Daily perchlorate dose was then estimated by use of the following formula:
Differences in diet between adults and infants predict that infants would have higher perchlorate intake doses than adults (11). Pharmacological doses of perchlorate can reduce thyroid hormone production by competing with iodide for uptake by NIS (5). Therefore, perchlorate toxicity may be modulated by iodide. For this reason, in addition to measuring perchlorate, nitrate and thiocyanate we also quantified iodide in the infant urine samples. The World Health Organization (WHO) defines iodine sufficiency for populations of children less than 2 years old as a median urinary iodine concentration ≥100 μg/L (22). In this study, we measured iodide (not total iodine), the predominantly occurring and biologically available form of iodine (15). Thus the group of infants we studied was iodine-sufficient based on a median iodide concentration of 125 μg/L. Median urinary iodide levels in these infants agree well with published studies of European infants with population medians ranging from 92–162 μg/L (23–25).
Our study enrolled infants who met relatively stringent criteria for inclusion into feeding categories of breast milk, cow milk-based formula, or soy-based formula, so that we could compare perchlorate exposure by feeding method. Table 1 describes a more detailed distribution of urinary concentrations of perchlorate, nitrate, thiocyanate, iodide and creatinine categorized by feeding method than presented by Cao et al (7) Additionally, we present the results in concentration units because urinary creatinine excretion rates differ between breastfed and formula-fed infants (26), and thus differences in creatinine-adjusted toxicant levels between different feeding groups would be influenced both by exposure and creatinine levels. Consistent with previously reported results (26), we found that urine creatinine excretion was associated with the type of feeding, with breast fed infants (mean 12.99 mg/dL) excreting significantly less (p=0.03) creatinine than formula fed infants (mean 18.50 mg/dL). The proportion of detection for perchlorate was highest in breast-fed infants (95%), followed by infants consuming cow milk-based formula (86%) and infants consuming soy formula (68%). Breast-fed infants had significantly higher urinary perchlorate levels than infants who consumed cow milk-based formula (p=0.004) and soy formula (p<0.001) consistent with the findings of others (12, 13, 27, 28). Within the formula-fed infants, consumption of cow milk-based formula led to higher urinary perchlorate levels than did consumption of soy-based infant formula (p<0.001). A similar pattern was observed for thiocyanate: breast-fed (p<0.001) and cow milk-based formula (p=0.006) groups had significantly higher urinary thiocyanate levels than did the soy formula-fed group. The opposite was true for urinary nitrate levels: infants consuming cow milk-based formula (p=0.017) or soy formula (p=0.005) had significantly higher levels of urinary nitrate than the breast-fed group. Future measurement of nitrate levels in breast milk, infant formula, and water used to prepare infant formula may offer an explanation for this observation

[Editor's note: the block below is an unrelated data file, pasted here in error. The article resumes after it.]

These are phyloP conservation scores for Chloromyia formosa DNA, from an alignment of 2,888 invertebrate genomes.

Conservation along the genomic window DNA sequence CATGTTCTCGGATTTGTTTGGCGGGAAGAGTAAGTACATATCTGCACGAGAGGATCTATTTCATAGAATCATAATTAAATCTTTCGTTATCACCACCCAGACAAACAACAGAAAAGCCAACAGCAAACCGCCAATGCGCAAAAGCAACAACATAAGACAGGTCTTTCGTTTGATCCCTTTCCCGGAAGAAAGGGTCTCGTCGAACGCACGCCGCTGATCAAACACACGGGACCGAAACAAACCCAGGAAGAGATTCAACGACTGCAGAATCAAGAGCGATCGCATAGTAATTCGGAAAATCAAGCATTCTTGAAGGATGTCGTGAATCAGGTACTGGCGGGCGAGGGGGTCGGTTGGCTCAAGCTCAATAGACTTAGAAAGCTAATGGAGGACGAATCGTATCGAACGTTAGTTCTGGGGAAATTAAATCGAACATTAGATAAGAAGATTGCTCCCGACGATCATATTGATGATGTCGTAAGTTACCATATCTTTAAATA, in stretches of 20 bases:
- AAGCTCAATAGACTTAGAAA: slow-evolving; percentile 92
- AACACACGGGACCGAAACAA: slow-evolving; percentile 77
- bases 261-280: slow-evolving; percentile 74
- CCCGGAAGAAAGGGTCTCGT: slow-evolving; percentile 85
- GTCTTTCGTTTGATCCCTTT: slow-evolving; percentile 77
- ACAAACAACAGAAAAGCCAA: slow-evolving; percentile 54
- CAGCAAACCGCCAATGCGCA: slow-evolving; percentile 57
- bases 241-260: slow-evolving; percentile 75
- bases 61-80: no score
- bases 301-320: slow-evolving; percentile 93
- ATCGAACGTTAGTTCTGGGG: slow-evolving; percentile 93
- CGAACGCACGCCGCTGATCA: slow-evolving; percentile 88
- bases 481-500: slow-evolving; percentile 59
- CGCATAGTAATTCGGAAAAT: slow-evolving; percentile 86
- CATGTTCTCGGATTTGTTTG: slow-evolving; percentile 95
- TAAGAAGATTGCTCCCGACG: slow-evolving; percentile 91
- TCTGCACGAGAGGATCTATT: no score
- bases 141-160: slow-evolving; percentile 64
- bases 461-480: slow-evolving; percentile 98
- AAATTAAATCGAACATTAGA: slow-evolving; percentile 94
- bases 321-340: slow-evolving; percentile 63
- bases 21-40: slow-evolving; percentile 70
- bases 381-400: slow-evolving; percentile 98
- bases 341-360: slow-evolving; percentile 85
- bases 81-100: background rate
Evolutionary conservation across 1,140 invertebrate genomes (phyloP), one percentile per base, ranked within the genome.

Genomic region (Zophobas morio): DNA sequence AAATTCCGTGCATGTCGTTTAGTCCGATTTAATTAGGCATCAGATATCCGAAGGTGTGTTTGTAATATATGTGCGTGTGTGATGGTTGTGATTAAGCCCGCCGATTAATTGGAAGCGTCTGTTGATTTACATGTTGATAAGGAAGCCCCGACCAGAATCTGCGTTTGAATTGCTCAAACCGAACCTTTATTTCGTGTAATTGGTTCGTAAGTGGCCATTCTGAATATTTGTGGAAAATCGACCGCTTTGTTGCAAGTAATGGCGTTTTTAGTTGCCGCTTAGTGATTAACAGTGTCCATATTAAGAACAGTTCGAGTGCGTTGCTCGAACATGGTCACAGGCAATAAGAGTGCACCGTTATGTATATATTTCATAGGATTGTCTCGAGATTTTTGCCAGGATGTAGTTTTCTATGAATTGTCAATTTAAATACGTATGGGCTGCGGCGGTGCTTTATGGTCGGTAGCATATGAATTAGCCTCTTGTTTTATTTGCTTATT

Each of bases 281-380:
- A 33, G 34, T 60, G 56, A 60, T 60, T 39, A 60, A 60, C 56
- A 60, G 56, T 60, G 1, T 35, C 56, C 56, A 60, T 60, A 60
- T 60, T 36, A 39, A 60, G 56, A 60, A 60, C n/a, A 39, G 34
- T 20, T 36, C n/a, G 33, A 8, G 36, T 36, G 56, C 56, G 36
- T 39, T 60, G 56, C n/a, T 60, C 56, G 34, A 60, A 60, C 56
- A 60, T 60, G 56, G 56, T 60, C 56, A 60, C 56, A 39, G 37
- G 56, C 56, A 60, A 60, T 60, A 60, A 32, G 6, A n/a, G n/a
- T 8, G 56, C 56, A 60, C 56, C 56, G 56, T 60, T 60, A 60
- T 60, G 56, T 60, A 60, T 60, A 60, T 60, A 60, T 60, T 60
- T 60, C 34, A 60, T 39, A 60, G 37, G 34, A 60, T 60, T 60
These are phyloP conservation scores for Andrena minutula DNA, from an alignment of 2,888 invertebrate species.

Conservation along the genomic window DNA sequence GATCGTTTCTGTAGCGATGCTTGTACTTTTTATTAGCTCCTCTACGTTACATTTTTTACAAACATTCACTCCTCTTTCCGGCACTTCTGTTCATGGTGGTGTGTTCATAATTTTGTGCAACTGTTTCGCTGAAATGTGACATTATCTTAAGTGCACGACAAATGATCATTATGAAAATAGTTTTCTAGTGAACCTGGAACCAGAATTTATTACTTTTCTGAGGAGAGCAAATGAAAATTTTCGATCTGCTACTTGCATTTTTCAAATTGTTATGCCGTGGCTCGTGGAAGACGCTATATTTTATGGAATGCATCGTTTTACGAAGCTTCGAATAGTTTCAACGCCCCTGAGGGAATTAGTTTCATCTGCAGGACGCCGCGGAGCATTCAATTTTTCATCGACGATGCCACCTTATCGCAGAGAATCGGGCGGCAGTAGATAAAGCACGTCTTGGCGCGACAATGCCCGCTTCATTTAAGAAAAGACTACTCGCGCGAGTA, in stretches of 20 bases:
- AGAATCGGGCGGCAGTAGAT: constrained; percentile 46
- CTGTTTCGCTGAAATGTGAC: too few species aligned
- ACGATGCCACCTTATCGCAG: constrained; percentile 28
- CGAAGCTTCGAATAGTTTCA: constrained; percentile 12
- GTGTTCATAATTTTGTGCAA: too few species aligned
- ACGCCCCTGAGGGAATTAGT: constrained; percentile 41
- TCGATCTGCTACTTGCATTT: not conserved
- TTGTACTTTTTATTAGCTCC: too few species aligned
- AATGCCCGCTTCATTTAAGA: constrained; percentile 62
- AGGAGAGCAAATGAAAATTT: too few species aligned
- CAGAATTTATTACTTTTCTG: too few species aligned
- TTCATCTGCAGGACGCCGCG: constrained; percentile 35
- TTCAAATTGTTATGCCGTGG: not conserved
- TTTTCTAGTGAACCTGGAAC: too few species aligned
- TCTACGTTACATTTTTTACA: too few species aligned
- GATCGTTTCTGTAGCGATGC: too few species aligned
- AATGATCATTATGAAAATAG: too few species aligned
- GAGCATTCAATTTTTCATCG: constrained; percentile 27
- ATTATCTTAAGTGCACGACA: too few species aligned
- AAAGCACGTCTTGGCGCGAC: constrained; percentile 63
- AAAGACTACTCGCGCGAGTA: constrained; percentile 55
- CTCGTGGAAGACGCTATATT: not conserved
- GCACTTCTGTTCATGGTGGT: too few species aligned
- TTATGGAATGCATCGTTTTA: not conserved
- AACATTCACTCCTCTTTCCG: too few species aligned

The urinary iodide levels observed among the different feeding groups are consistent with the published iodide and iodine levels in breast milk and infant formula (12, 13, 27, 29). Infants consuming cow milk-based formula had significantly higher urinary iodide levels (p=0.003) than infants consuming soy formula. Previous analysis of different brands of infant formula found that soy formulas (N=9) contained average iodide concentration of (88 μg/L), about 40% lower than average iodide concentrations in cow milk-based formula (154 μg/L, N=15). Thus the relatively lower levels of iodide in soy-based infant formula lead to relatively lower urine iodide levels in infants consuming soy formula compared with cow milk-based formula.